There are a numbers of steps that importers and exporters must take before starting the process of shipping their goods. One very important and sometimes overlooked step is using the right packaging; especially if the goods are being packed with wooden materials.

These look harmless enough, right? Wrong...

In September 2005, the US government announced that all wood packaging materials (WPM) coming into the country must be heat treated or fumigated with Methyl Bromide. Ever since then, importers that did not follow this rule have had to bear the consequences.

The purpose of this implementation is to protect plants of the country and the world. The rule is applied to all cargo entering the country with NO exceptions. If a bug is found in a container, it is very likely to be resent to the country of origin without even ordering fumigation for the possibility of re-entering the US.

Importers and exporters must understand that this implementation is not to add any kind of hardship to the trade, it is to protect the environment and prevent the damage that is caused every year in billions of dollars to farmers, governments and ultimately to consumers. Meaning you and me. So it is a chain reaction that affects us all and it is beneficial to every country that wants to protect their wild and cultivated plants.

It is not only the importers’ and exporters’ role to be responsible in this matter, it is the responsibility of all traveling individuals. Importers must educate their shippers on the importance of using the correct materials, if the wood packing, pallets, skids have to be used.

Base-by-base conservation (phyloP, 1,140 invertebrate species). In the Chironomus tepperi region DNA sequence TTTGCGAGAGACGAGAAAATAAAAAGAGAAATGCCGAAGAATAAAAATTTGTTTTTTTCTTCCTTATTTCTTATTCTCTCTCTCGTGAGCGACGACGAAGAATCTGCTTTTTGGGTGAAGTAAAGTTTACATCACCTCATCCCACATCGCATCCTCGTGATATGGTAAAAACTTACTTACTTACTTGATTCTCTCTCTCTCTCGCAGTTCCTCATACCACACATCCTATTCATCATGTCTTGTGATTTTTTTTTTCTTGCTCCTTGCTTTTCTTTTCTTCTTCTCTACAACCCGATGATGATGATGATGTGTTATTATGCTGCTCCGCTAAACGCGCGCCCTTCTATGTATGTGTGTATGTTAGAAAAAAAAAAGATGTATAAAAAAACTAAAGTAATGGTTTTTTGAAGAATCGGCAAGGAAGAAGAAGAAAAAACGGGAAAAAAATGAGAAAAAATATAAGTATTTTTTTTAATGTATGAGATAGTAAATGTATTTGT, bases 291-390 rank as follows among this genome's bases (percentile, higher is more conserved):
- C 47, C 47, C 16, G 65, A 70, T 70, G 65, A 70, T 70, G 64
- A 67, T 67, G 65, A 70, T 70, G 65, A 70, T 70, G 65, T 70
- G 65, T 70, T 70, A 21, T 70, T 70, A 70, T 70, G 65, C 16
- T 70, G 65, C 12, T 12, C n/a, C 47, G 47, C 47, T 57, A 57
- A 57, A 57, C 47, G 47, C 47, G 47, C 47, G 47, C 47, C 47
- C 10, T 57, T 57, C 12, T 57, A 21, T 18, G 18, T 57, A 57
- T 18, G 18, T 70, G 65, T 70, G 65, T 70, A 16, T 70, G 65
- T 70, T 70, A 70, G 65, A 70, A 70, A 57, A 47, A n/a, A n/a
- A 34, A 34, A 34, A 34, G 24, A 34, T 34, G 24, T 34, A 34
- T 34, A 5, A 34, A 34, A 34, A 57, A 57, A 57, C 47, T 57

The way US Customs checks for WPM compliance is simply visual, by viewing the pallets and checking if the pallets have the stamps; so it is important to make sure that each pallet is stamped on all sides.

If U.S. Customs and Border Protection orders the containers for immediate re-exportation they usually need to be shipped back within 72 hours. However once it has been established that the container is infected, not all the carriers accept the container on their vessels, or naturally ask for fumigation before it can be loaded on the vessel.

It also is important to know that the infected container is in no way accepted to travel within the county even on rail for re-exportation purposes. The cost of the return – that is if customs decides to return the container with the cargo (not only the wood packing) to the country of origin – this will be much more costly than importing costs.

So we urge all traders to study well on the WPM requirements before the goods leave the origin and make sure all ends are taken care of. Wood Packing Materials are regulated under International Standards for Phytosanitary Measures 15 (ISPMs) and now applied by 177 countries. Please visit www.cbp.gov for more information.

It must be remembered as our responsibly to our earth and fellow human beings to act with keen attention to this, and the rest will follow smoothly.